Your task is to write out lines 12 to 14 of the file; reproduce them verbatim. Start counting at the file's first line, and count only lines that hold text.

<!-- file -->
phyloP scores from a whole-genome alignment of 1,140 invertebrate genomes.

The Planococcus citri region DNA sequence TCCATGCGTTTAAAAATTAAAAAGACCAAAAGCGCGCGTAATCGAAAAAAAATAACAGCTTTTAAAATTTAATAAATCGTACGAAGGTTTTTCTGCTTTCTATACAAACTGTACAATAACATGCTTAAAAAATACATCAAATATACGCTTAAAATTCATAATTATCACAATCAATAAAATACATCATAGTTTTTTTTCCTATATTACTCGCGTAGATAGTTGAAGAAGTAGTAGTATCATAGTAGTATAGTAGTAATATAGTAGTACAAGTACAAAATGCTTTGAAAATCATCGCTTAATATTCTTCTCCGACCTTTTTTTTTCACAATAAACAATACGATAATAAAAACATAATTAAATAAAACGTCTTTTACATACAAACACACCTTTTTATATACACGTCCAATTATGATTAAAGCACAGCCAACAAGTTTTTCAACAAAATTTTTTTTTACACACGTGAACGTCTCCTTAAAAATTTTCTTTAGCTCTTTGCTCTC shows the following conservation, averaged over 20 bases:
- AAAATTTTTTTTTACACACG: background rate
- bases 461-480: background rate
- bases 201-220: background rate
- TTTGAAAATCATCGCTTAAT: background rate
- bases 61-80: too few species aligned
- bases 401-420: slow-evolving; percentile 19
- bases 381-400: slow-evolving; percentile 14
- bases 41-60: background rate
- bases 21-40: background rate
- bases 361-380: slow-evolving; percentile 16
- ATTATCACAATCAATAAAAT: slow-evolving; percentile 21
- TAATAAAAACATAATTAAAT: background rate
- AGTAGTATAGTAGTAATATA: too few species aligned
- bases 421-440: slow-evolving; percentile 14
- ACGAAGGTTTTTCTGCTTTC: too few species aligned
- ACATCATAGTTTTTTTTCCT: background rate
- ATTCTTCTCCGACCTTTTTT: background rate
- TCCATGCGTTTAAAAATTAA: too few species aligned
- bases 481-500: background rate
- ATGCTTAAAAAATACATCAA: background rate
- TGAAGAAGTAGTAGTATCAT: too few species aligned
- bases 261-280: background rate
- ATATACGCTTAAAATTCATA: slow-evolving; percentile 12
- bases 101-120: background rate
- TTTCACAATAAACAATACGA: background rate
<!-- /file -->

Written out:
- bases 361-380: slow-evolving; percentile 16
- ATTATCACAATCAATAAAAT: slow-evolving; percentile 21
- TAATAAAAACATAATTAAAT: background rate